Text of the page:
A year in books he hasn’t read yet

Several years ago, long ago in the early 2000s, author Nick Hornby began writing a column for his believer With the modern name “Things I’ve Been Reading”. Each column began with two lists: Books Purchased and Books Read. There was often little overlap between the two lists.

Earlier this year, I decided to try to copy this practice. I already have a list of what I’ve read, but what if I keep track of how many books I brought home in any given month? Perhaps it will be interesting. Or at least say. Perhaps an effective way to convince myself to buy fewer books. (has not been.)

This went on for about two weeks, at which point I realized that I had already ordered three or four books and had not added them to the list, and that adding the books to the list did not bring any sense of satisfaction from adding them to my intentionally disorganized country until you read the shelf provided. But I kept thinking about it. We make lists of books we’ve read, lists of the best books of the year, and lists of books we give people on holidays to recommend. What does the value of books that were bought for a year and have not yet been read look like?

The answer to me is three perilous piles of books really want to read.

Being someone who loves stories means accepting that you will never be able to read, hear, watch, or experience enough of them. There is always more. Even if you think there are only X number of plots, there are still an infinite number of stories: the familiar rewoven, the classic reworked. It’s a cliché to write advice, but it’s true: No one will tell a story the same way. This doesn’t mean that all stories are good, but it does mean that all stories are different.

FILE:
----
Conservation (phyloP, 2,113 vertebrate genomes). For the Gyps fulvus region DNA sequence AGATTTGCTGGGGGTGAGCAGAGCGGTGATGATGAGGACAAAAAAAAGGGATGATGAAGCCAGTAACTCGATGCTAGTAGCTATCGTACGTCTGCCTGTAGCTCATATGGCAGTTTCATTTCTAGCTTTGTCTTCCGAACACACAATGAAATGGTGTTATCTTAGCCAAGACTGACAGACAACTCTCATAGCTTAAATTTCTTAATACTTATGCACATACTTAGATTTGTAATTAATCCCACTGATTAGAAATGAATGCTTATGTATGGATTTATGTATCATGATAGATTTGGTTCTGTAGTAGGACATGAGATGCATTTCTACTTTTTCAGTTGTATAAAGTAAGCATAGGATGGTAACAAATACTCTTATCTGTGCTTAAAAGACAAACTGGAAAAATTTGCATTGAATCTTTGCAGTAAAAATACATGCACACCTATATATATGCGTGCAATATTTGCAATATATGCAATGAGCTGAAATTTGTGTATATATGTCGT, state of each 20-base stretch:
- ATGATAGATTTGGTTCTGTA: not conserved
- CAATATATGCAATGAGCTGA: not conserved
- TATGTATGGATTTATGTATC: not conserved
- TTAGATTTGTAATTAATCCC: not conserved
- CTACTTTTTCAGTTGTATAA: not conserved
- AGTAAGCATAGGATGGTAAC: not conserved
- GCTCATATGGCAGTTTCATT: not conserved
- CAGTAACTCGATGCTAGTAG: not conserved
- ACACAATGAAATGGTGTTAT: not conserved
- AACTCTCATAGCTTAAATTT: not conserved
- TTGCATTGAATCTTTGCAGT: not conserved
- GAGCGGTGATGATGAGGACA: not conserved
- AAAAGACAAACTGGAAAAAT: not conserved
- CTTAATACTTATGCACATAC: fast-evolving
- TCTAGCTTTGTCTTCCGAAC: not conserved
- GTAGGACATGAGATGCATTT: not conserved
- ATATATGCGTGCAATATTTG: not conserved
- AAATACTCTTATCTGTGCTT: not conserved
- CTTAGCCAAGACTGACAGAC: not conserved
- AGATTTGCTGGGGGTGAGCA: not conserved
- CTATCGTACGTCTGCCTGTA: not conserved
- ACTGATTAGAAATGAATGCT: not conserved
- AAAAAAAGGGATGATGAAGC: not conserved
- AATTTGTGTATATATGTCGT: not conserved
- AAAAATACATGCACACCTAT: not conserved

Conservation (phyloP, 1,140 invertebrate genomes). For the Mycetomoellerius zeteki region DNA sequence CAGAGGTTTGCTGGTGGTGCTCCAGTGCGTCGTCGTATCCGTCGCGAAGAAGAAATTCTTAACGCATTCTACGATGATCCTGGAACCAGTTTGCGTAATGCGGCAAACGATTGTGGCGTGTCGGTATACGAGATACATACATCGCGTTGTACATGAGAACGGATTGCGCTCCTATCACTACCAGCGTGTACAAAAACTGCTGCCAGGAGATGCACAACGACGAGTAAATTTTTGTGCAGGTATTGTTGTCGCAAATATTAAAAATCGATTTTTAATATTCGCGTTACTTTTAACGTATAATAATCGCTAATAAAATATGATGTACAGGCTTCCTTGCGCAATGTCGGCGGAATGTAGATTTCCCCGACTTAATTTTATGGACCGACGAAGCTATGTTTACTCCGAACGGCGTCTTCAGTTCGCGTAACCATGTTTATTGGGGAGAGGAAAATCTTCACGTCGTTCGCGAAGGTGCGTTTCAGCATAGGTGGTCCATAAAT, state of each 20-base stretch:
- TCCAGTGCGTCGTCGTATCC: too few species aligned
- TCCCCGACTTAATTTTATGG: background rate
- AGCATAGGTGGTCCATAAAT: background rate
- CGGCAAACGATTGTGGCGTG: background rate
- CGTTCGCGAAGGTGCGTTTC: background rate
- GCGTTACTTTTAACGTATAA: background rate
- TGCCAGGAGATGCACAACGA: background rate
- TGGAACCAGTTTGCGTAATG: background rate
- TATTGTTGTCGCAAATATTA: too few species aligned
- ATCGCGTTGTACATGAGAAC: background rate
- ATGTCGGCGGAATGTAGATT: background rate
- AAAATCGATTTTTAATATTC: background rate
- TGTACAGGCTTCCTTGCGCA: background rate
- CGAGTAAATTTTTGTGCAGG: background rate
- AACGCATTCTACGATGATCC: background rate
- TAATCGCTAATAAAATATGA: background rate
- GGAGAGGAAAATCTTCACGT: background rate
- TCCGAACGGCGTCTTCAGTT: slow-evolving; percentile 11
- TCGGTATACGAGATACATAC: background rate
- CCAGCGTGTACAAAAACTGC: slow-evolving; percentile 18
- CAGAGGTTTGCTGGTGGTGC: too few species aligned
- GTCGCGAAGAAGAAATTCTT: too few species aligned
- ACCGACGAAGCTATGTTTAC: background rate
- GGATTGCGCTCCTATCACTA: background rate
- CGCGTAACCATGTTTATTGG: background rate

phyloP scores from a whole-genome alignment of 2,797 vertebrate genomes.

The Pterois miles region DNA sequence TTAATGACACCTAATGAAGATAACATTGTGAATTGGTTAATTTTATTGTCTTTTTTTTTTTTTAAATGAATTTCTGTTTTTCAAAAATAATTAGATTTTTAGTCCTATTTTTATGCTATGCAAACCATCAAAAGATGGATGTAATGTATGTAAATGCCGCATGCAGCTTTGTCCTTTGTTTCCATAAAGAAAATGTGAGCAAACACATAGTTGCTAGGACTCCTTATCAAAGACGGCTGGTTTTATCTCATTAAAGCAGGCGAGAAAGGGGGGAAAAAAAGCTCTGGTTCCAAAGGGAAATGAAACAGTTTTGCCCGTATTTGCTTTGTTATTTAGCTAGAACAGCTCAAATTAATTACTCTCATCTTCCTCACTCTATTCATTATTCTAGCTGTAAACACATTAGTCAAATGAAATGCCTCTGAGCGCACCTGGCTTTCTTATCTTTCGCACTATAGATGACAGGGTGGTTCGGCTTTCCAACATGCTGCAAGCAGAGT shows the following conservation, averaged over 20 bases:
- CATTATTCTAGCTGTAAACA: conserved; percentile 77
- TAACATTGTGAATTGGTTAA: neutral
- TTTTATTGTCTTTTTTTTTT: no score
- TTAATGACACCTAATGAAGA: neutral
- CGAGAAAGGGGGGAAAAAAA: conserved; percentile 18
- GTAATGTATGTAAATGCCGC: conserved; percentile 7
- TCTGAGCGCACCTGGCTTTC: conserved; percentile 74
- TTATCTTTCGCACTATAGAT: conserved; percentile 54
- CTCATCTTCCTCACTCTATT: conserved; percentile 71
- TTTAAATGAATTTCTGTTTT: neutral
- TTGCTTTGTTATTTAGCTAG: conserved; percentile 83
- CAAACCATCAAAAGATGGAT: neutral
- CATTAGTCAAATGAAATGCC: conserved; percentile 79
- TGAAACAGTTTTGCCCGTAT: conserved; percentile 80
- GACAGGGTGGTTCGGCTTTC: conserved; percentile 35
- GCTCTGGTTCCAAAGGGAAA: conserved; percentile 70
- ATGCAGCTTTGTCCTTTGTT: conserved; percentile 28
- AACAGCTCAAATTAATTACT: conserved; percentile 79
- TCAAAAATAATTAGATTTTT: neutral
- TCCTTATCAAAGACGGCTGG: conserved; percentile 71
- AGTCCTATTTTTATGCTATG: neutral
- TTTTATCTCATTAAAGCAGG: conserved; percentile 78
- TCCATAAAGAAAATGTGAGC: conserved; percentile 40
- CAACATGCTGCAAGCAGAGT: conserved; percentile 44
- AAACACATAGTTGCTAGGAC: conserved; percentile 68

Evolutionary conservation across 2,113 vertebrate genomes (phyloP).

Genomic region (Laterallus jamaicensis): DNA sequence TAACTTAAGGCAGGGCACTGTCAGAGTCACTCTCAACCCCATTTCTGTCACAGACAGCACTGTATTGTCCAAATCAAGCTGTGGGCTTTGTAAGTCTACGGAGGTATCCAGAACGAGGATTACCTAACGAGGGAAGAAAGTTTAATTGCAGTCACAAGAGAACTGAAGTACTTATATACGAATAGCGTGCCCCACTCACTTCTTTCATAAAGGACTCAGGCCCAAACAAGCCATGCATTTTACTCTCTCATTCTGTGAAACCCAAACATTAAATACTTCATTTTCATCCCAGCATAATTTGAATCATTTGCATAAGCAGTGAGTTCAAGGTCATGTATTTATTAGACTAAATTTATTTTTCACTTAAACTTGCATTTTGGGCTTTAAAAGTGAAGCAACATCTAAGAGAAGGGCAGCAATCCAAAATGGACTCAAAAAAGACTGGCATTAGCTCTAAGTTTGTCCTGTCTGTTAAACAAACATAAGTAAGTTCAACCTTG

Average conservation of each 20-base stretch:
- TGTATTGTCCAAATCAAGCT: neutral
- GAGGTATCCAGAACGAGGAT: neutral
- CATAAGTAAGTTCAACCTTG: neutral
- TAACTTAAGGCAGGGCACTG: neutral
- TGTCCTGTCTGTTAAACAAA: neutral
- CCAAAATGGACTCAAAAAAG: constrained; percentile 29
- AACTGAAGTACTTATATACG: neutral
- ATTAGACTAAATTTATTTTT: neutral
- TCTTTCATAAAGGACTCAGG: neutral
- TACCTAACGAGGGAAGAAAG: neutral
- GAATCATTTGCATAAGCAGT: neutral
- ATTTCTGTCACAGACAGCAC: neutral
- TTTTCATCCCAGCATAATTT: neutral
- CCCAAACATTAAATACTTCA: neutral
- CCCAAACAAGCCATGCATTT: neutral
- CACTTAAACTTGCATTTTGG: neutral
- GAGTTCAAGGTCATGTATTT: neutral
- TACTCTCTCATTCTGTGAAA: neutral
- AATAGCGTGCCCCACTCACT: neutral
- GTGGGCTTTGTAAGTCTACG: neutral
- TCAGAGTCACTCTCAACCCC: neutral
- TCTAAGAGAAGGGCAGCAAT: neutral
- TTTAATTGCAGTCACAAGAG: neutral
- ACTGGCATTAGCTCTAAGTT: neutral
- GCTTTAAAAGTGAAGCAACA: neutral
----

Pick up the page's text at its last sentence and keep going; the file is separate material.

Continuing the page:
But reading, as we all know, takes time. As a kid, I could sit and read a new book cover for the cover, if only someone insisted on doing it for meals. (Fortunately, I grew up in a household where we all sometimes read together over dinner.) Dedicating that kind of time to anything is getting more and more difficult, now, thanks to both the adult stuff (jobs and responsibilities) and the endless array of simply distracting entertainment options that It didn’t exist in the 1990s. Sometimes, we can take — or give ourselves — that time. A friend told me that on your birthday you are supposed to do whatever you want, and what I wanted this year was to sit on the sofa and read quite a bit of the eighth Expanse, Tiamat’s wrath, where I can arrive before dinner.

Sometimes it’s easy to look at the remnants of a week, a month, or even a year and think, what did you do Act at that time? Could I do something better with it? Reading isn’t always the first thing–or even the second, the third, and the fifteenth–the thing I wish I’d done. I wish I could write more, climb more, see friends and family more, in whatever way I felt safe and comfortable seeing people at this strange time. But a pile of books like this one is a series of desires for more reading time. Every book purchased is bought with the hope that there will be time to read it.